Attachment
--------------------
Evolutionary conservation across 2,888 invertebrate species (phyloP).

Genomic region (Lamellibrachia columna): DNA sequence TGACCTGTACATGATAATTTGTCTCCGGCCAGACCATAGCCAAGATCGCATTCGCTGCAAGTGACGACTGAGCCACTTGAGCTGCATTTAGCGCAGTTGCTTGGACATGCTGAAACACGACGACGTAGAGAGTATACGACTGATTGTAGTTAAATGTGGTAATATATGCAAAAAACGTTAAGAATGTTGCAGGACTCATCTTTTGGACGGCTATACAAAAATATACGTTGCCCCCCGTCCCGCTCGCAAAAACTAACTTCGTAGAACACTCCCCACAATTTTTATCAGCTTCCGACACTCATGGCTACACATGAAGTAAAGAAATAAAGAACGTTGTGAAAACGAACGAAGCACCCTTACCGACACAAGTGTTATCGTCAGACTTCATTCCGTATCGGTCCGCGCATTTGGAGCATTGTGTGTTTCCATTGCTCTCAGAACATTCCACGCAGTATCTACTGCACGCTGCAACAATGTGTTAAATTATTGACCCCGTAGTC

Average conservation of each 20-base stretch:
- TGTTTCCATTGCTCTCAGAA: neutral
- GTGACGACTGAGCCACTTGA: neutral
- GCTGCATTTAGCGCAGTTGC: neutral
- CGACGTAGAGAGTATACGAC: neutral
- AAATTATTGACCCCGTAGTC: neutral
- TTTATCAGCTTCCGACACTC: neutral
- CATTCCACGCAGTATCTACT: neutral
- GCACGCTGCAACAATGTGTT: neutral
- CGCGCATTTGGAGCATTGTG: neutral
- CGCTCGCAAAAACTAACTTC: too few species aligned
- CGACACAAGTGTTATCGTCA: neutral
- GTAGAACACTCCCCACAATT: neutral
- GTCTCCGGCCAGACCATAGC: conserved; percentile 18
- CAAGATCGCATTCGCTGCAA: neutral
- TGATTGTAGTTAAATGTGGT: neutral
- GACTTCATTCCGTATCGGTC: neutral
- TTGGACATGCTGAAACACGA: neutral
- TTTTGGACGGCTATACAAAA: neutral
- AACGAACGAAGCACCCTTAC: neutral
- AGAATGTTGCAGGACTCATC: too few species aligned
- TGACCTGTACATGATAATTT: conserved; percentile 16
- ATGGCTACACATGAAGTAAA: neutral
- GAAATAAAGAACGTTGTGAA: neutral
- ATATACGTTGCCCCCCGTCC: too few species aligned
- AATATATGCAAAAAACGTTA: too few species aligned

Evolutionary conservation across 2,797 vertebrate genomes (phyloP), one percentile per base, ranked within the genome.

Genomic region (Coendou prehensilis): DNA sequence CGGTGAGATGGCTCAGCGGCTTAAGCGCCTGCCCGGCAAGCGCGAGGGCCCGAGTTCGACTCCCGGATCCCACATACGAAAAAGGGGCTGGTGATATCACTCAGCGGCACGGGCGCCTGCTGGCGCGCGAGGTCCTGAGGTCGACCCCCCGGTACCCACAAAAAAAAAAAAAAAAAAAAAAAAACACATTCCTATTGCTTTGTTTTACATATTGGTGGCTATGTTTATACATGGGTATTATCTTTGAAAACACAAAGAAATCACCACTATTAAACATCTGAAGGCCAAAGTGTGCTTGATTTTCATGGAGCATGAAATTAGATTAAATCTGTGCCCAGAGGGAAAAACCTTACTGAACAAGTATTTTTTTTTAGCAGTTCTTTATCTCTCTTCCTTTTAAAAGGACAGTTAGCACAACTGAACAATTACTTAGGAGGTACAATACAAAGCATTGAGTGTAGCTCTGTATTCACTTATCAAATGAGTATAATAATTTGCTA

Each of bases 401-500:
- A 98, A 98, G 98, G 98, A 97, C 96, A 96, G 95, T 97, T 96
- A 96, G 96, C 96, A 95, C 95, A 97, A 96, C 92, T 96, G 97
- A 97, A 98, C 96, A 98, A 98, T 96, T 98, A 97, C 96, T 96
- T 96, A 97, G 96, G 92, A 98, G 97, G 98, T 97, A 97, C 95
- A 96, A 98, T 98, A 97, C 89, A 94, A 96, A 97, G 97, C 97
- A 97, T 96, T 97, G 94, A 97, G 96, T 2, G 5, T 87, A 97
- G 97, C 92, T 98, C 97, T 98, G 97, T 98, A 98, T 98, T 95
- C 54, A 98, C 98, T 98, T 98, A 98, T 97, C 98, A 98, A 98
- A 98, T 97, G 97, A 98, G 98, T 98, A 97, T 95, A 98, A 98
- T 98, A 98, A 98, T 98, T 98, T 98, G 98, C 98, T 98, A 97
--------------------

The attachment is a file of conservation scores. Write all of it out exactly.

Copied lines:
Evolutionary conservation across 2,888 invertebrate species (phyloP).

Genomic region (Lamellibrachia columna): DNA sequence TGACCTGTACATGATAATTTGTCTCCGGCCAGACCATAGCCAAGATCGCATTCGCTGCAAGTGACGACTGAGCCACTTGAGCTGCATTTAGCGCAGTTGCTTGGACATGCTGAAACACGACGACGTAGAGAGTATACGACTGATTGTAGTTAAATGTGGTAATATATGCAAAAAACGTTAAGAATGTTGCAGGACTCATCTTTTGGACGGCTATACAAAAATATACGTTGCCCCCCGTCCCGCTCGCAAAAACTAACTTCGTAGAACACTCCCCACAATTTTTATCAGCTTCCGACACTCATGGCTACACATGAAGTAAAGAAATAAAGAACGTTGTGAAAACGAACGAAGCACCCTTACCGACACAAGTGTTATCGTCAGACTTCATTCCGTATCGGTCCGCGCATTTGGAGCATTGTGTGTTTCCATTGCTCTCAGAACATTCCACGCAGTATCTACTGCACGCTGCAACAATGTGTTAAATTATTGACCCCGTAGTC

Average conservation of each 20-base stretch:
- TGTTTCCATTGCTCTCAGAA: neutral
- GTGACGACTGAGCCACTTGA: neutral
- GCTGCATTTAGCGCAGTTGC: neutral
- CGACGTAGAGAGTATACGAC: neutral
- AAATTATTGACCCCGTAGTC: neutral
- TTTATCAGCTTCCGACACTC: neutral
- CATTCCACGCAGTATCTACT: neutral
- GCACGCTGCAACAATGTGTT: neutral
- CGCGCATTTGGAGCATTGTG: neutral
- CGCTCGCAAAAACTAACTTC: too few species aligned
- CGACACAAGTGTTATCGTCA: neutral
- GTAGAACACTCCCCACAATT: neutral
- GTCTCCGGCCAGACCATAGC: conserved; percentile 18
- CAAGATCGCATTCGCTGCAA: neutral
- TGATTGTAGTTAAATGTGGT: neutral
- GACTTCATTCCGTATCGGTC: neutral
- TTGGACATGCTGAAACACGA: neutral
- TTTTGGACGGCTATACAAAA: neutral
- AACGAACGAAGCACCCTTAC: neutral
- AGAATGTTGCAGGACTCATC: too few species aligned
- TGACCTGTACATGATAATTT: conserved; percentile 16
- ATGGCTACACATGAAGTAAA: neutral
- GAAATAAAGAACGTTGTGAA: neutral
- ATATACGTTGCCCCCCGTCC: too few species aligned
- AATATATGCAAAAAACGTTA: too few species aligned

Evolutionary conservation across 2,797 vertebrate genomes (phyloP), one percentile per base, ranked within the genome.

Genomic region (Coendou prehensilis): DNA sequence CGGTGAGATGGCTCAGCGGCTTAAGCGCCTGCCCGGCAAGCGCGAGGGCCCGAGTTCGACTCCCGGATCCCACATACGAAAAAGGGGCTGGTGATATCACTCAGCGGCACGGGCGCCTGCTGGCGCGCGAGGTCCTGAGGTCGACCCCCCGGTACCCACAAAAAAAAAAAAAAAAAAAAAAAAACACATTCCTATTGCTTTGTTTTACATATTGGTGGCTATGTTTATACATGGGTATTATCTTTGAAAACACAAAGAAATCACCACTATTAAACATCTGAAGGCCAAAGTGTGCTTGATTTTCATGGAGCATGAAATTAGATTAAATCTGTGCCCAGAGGGAAAAACCTTACTGAACAAGTATTTTTTTTTAGCAGTTCTTTATCTCTCTTCCTTTTAAAAGGACAGTTAGCACAACTGAACAATTACTTAGGAGGTACAATACAAAGCATTGAGTGTAGCTCTGTATTCACTTATCAAATGAGTATAATAATTTGCTA

Each of bases 401-500:
- A 98, A 98, G 98, G 98, A 97, C 96, A 96, G 95, T 97, T 96
- A 96, G 96, C 96, A 95, C 95, A 97, A 96, C 92, T 96, G 97
- A 97, A 98, C 96, A 98, A 98, T 96, T 98, A 97, C 96, T 96
- T 96, A 97, G 96, G 92, A 98, G 97, G 98, T 97, A 97, C 95
- A 96, A 98, T 98, A 97, C 89, A 94, A 96, A 97, G 97, C 97
- A 97, T 96, T 97, G 94, A 97, G 96, T 2, G 5, T 87, A 97
- G 97, C 92, T 98, C 97, T 98, G 97, T 98, A 98, T 98, T 95
- C 54, A 98, C 98, T 98, T 98, A 98, T 97, C 98, A 98, A 98
- A 98, T 97, G 97, A 98, G 98, T 98, A 97, T 95, A 98, A 98
- T 98, A 98, A 98, T 98, T 98, T 98, G 98, C 98, T 98, A 97